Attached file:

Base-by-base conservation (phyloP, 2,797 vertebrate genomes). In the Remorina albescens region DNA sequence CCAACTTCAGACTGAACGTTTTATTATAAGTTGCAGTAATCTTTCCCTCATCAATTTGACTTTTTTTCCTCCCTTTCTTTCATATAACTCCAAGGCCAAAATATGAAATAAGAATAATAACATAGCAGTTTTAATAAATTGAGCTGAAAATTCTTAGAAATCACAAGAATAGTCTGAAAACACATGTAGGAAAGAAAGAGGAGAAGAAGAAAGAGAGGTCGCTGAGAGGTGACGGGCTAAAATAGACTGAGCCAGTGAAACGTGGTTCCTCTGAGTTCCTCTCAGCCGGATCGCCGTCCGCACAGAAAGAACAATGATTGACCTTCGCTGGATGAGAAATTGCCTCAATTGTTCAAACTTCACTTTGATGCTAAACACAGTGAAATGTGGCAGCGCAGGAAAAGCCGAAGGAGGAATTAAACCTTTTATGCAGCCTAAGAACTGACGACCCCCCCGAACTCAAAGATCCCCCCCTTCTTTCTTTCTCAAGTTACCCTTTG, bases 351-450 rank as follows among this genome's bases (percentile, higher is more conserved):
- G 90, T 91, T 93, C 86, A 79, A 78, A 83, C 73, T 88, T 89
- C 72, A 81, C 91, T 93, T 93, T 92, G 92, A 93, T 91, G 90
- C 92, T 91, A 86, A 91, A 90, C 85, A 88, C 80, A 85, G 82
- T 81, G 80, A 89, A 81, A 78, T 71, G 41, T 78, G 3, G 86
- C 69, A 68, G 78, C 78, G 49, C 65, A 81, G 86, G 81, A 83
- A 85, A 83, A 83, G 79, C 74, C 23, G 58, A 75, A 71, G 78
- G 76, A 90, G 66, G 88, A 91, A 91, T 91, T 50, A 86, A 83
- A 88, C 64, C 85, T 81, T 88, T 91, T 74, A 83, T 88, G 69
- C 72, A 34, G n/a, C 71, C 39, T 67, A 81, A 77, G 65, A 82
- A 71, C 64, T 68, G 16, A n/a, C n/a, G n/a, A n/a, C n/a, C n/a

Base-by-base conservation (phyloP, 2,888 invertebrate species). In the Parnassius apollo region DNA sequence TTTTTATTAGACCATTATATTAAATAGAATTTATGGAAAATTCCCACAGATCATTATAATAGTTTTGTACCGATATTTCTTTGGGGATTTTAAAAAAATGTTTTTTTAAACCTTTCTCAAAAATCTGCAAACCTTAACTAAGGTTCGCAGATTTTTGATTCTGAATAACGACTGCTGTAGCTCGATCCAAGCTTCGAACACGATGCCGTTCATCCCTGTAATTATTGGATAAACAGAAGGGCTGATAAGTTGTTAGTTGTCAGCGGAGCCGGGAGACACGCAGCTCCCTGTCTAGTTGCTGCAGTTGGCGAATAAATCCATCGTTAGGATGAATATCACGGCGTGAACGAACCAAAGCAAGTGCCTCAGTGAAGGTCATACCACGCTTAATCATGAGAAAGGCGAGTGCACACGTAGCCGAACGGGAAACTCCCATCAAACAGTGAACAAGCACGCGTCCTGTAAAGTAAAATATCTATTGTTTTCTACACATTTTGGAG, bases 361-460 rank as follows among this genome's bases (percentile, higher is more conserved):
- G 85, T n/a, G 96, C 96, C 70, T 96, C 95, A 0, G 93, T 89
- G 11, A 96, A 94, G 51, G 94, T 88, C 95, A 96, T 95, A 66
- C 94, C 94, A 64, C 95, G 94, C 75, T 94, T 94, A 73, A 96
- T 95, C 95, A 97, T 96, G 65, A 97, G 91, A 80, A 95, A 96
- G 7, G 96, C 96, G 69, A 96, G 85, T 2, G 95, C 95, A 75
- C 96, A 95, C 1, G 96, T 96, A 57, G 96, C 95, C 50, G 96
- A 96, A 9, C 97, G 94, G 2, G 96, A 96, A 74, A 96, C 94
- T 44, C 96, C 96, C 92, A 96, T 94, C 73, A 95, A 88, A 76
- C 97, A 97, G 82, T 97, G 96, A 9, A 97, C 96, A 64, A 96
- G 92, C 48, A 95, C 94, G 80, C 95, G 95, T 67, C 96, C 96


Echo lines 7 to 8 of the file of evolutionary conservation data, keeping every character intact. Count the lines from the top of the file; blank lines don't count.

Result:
- A 85, A 83, A 83, G 79, C 74, C 23, G 58, A 75, A 71, G 78
- G 76, A 90, G 66, G 88, A 91, A 91, T 91, T 50, A 86, A 83